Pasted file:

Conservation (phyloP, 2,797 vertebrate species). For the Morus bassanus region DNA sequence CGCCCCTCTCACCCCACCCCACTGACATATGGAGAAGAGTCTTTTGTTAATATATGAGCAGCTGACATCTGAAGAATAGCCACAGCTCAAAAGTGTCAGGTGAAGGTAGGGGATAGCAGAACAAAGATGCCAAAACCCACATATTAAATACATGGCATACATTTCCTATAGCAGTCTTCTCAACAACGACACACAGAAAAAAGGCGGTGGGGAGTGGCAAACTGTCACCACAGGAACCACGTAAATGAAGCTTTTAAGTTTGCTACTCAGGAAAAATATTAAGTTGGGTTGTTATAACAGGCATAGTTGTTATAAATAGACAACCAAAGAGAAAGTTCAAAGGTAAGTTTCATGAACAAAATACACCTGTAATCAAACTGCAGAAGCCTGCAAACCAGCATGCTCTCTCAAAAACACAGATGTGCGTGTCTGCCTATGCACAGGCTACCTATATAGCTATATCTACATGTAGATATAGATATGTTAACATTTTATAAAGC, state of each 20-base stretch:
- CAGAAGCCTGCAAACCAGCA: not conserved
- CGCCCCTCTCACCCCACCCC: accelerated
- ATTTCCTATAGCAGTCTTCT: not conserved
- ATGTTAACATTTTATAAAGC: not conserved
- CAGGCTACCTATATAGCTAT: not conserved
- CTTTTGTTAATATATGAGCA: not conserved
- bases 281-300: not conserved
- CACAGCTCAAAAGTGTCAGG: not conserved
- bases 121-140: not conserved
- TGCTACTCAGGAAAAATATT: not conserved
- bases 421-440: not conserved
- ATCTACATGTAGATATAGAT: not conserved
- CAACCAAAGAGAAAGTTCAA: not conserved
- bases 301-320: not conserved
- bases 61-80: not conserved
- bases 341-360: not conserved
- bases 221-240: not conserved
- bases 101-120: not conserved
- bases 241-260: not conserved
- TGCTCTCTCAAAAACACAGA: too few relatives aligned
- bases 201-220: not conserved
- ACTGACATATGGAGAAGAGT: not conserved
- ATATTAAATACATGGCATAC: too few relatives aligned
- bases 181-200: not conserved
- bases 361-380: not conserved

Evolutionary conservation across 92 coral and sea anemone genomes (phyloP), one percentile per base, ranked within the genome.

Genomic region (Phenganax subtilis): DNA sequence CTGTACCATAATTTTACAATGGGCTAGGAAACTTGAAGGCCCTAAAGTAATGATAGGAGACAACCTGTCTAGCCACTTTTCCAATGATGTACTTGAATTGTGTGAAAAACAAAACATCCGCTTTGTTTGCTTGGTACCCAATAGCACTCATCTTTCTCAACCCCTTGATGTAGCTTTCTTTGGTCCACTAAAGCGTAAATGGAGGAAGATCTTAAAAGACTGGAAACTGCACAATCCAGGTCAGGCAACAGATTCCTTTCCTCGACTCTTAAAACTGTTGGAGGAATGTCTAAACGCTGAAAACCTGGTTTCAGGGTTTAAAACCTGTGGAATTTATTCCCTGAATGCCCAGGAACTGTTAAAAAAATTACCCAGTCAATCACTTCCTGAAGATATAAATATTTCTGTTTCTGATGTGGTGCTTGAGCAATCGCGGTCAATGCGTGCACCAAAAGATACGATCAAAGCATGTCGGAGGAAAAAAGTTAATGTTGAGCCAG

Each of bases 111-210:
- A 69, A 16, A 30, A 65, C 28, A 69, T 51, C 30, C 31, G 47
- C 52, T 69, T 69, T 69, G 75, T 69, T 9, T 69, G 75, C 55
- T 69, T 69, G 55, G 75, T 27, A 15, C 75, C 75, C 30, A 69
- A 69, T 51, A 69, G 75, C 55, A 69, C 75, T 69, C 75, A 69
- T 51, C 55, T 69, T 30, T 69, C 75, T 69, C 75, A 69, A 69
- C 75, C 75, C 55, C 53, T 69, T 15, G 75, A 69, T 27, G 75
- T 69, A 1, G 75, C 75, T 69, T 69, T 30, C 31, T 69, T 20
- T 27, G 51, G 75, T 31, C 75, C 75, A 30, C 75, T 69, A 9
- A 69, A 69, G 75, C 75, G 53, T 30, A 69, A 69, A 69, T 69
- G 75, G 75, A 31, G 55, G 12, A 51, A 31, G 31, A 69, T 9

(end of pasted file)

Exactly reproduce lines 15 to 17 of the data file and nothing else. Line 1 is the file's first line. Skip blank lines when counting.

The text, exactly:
- bases 301-320: not conserved
- bases 61-80: not conserved
- bases 341-360: not conserved